Many counselors feel the pressure to get internships so that their resumes are more appealing to companies after they graduate from college. While we think that working as a camp counselor is better than an internship we also know that not every corporate HR department realizes that. So we’re happy to be able to offer paid internships for those staff members who might benefit from that arrangement.
Why take a GAC Internship?
- It’s paid. We’re happy for you to get real-world experience in supervisory roles, practicing leadership, and collaboration skills all while getting paid. GAC Interns make the same wage as they would as counselors or leadership staff.
- Build valuable skills. A GAC Internship will provide you with the opportunity to learn and practice collaborative problem-solving skills, group management, giving and receiving feedback (both negative and positive), time management, behavior management, and a myriad of other leadership skills.
- You can build your own experience! We’ve had interns in fields as diverse as Exercise Sciences, Engineering, and Business. If you have a major, we can probably find a way to help you build an internship that will facilitate you growing skills in that major.
For more information on internships at Gold Arrow Camp, please send us an email!
We understand that many companies offer internships and that it can be a difficult decision about what internship to take, so we talked with two people who have had internships with Gold Arrow Camp, Megan “Dobby” Wride and Bruno “Anmut” Lomelirubi Vargas to share about their experiences. Both Dobby and Anmut were counselors before they were interns, but that isn’t necessary. We’re happy to have your first experience with GAC be an internship.
Megan “Dobby” Wride completed her internship with Gold Arrow Camp in 2019 as part of her Exercise Sciences program at Arizona State University. Her internship required a capstone project, which in her case was to design an exercise circuit for campers to use at camp, as well as leading campers through that experience.
Bruno “Anmut” Lomeliburi Vargas completed his internship with Gold Arrow Camp in 2022 as part of his Business program at Minerva University. His internship required a written reflection on his experiences as a leader at camp during his summer as a Head Counselor.
What is your major?
Dobby: Exercise Science
Anmut: Business and Computer Science
Briefly Describe Your Internship At Gold Arrow
Dobby: I worked with Arizona State University to structure an internship where I designed an exercise circuit for campers and then led them through it at camp.
Anmut: I’m an international student, so I couldn’t have a traditional job in the US. Additionally, as a double major, my schedule doesn’t have a lot of space for electives. However, having a paid internship allowed me to work at camp and get some credits so that I could take more electives. For my internship I served as a Head Counselor, overseeing Group Counselors and their campers, and then I wrote a reflection tying that work into concepts that my university uses to link our learning.
What other majors do you think would be good for Gold Arrow Internships?
Dobby: I mean, camp does everything. I could see communications majors, doing interviews with counselors, doing interviews with campers, just spreading the word about what’s happening every day at 7,000 feet.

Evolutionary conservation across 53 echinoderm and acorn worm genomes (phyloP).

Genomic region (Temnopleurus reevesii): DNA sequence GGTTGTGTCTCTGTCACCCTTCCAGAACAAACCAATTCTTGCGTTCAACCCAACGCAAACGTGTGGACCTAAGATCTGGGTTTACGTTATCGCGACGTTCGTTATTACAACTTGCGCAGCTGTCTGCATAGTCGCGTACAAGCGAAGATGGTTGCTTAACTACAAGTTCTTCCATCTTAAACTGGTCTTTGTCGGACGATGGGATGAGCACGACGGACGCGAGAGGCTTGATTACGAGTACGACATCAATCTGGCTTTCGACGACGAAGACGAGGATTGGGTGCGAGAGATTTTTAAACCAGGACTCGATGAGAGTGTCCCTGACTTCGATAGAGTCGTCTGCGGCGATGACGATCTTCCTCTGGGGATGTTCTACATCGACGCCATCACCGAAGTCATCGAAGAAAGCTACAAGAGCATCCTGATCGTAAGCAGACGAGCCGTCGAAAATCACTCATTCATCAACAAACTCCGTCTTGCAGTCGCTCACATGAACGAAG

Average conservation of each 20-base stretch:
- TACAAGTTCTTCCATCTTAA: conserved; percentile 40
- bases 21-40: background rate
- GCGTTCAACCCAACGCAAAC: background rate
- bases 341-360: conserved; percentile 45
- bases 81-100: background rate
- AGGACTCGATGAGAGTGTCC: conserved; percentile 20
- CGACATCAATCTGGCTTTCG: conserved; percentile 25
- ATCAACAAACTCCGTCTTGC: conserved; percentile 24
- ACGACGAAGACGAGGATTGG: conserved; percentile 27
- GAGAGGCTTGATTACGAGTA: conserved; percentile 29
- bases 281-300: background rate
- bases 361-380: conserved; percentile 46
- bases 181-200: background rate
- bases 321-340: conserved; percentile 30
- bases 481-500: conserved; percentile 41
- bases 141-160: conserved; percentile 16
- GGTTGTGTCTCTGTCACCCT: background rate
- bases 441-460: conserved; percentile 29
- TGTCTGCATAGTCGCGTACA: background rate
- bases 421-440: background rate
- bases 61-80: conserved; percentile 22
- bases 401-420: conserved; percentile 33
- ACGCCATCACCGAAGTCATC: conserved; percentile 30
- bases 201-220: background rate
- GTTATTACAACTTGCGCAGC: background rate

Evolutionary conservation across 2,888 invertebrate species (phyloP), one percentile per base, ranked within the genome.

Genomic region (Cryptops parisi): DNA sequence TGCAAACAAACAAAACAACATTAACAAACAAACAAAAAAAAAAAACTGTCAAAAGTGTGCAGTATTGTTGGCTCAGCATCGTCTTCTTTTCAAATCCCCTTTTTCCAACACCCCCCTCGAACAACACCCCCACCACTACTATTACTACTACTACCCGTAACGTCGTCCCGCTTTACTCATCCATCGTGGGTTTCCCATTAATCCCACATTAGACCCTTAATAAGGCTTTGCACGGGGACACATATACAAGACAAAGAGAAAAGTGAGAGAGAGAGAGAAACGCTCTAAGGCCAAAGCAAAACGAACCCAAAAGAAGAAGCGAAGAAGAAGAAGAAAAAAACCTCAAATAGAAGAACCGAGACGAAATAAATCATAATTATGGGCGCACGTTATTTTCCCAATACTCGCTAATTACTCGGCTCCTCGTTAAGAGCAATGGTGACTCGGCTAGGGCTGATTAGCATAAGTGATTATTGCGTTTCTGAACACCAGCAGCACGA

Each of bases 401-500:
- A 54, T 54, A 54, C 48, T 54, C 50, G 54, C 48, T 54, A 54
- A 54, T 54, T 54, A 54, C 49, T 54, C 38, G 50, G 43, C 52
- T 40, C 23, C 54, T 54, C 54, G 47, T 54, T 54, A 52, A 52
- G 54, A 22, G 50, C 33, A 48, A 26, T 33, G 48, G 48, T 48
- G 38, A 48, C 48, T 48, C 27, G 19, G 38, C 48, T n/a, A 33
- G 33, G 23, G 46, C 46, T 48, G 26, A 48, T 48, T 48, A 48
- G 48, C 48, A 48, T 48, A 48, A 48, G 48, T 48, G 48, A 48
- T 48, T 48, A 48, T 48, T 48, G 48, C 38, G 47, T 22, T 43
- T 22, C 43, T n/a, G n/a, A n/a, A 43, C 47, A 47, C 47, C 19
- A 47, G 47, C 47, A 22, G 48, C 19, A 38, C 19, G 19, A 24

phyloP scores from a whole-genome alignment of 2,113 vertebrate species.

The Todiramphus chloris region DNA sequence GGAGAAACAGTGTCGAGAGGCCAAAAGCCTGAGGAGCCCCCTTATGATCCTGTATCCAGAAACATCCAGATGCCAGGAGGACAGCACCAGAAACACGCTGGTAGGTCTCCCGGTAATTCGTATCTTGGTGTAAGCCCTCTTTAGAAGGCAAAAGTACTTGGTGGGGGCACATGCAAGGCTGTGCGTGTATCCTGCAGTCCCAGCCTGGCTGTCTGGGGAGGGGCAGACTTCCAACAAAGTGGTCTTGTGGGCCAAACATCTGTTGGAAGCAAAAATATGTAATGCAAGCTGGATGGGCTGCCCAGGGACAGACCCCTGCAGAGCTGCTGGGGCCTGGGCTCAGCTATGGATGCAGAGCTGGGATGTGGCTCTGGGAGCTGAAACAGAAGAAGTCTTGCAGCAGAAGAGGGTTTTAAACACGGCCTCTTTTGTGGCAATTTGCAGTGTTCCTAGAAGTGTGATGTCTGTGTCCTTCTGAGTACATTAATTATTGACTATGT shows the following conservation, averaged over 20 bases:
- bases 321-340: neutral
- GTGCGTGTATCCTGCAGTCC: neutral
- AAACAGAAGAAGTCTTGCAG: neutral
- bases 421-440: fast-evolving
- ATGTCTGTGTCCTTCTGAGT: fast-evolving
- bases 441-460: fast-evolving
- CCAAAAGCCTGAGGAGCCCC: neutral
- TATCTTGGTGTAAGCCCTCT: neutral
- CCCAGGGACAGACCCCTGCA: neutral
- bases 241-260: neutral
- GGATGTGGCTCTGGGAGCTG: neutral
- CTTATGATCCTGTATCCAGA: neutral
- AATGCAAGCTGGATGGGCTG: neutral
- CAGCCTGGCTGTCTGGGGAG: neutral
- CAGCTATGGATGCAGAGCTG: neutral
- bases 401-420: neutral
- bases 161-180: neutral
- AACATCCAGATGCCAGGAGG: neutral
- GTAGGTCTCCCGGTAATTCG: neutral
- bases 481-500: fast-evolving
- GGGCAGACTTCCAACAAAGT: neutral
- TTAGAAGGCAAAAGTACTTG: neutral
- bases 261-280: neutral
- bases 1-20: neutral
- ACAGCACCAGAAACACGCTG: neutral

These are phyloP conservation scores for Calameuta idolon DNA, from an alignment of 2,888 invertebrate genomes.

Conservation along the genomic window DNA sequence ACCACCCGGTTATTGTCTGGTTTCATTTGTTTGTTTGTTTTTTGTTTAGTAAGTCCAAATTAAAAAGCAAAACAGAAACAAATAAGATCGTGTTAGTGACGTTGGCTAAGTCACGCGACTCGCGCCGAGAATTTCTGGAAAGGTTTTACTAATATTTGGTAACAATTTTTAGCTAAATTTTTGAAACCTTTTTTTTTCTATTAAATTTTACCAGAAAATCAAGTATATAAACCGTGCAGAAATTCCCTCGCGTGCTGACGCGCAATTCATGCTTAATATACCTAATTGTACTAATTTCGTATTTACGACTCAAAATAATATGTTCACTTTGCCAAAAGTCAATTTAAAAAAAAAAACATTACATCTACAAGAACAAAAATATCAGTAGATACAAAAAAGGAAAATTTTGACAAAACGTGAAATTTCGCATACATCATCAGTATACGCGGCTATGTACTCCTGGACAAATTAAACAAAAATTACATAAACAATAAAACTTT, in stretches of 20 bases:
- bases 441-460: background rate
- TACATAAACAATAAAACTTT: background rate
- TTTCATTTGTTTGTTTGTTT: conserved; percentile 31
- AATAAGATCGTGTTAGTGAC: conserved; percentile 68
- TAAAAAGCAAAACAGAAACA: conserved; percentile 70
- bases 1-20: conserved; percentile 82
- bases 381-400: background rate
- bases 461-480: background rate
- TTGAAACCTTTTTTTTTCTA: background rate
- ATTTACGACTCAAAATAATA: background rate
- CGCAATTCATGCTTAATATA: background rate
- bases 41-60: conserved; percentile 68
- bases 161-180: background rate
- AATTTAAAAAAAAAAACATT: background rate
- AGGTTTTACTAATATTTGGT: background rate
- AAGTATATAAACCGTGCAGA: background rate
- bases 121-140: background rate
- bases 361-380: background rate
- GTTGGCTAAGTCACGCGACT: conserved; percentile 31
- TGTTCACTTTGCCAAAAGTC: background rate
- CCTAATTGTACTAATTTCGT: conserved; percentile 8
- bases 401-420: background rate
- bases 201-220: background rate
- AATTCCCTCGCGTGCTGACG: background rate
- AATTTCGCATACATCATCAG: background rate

Anmut: I think business, obviously and social sciences as well as the natural sciences. Really anything about being outside or that requires soft skills like managing people.
What was the difference for you between being a counselor and being an intern?
Dobby: I had more responsibility and ownership. For example I might have to take 30 minutes with my laptop to work on evaluations, to work on progress reports, to ask Bean questions. It wasn’t too big of a separation, it was just that I needed to be able to access Wi-Fi more, which was completely possible.
Anmut: Really there was no difference other than my job description and that I had to write 2,000 words for my university at the end of it.
What did your university require from you to make this an internship?
Dobby: It took a lot of communication. Arizona State really values innovation and making your internship your own, and I think that building your own internship is far more valuable than going down a pre-set road. I met with my counselor, and then various emails between myself, my counselor, and Gold Arrow to really brainstorm how this could meet the requirements.
Anmut:I had to get it approved and, as I said, the reflection at the end.
What was the benefit of interning with Gold Arrow Camp to you?
Dobby: I just think that for the rest of your life, you’re going to be working (probably) in the “traditional” fields for your major. When are you going to be a camp counselor, running around the woods, telling people, “ok, we’re going to do squats here” and developing far more skills that you’re going to be able to use in any professional setting, you’ll be having to communicate with people from all walks of life, you’ll be having to manage a whole cabin of 10 + individuals? So it’s far more beneficial than just the professional setting.
Anmut: It was great that I got to work at camp. Also when I talk to my friends that had internships with Uber or Google or these other impressive big names, I think that I’m happier.
What advice do you have for anyone considering an internship at Gold Arrow Camp?
Dobby: Send an email. I was overthinking it way too much. You’re not going to know what’s going to happen, or if the requirements are going to fit until you send that email and get that conversation started.
Anmut: Find the person at your university who you can talk to about an internship and be honest with them about wanting to go to camp and being willing to do the work for that experience to be an internship.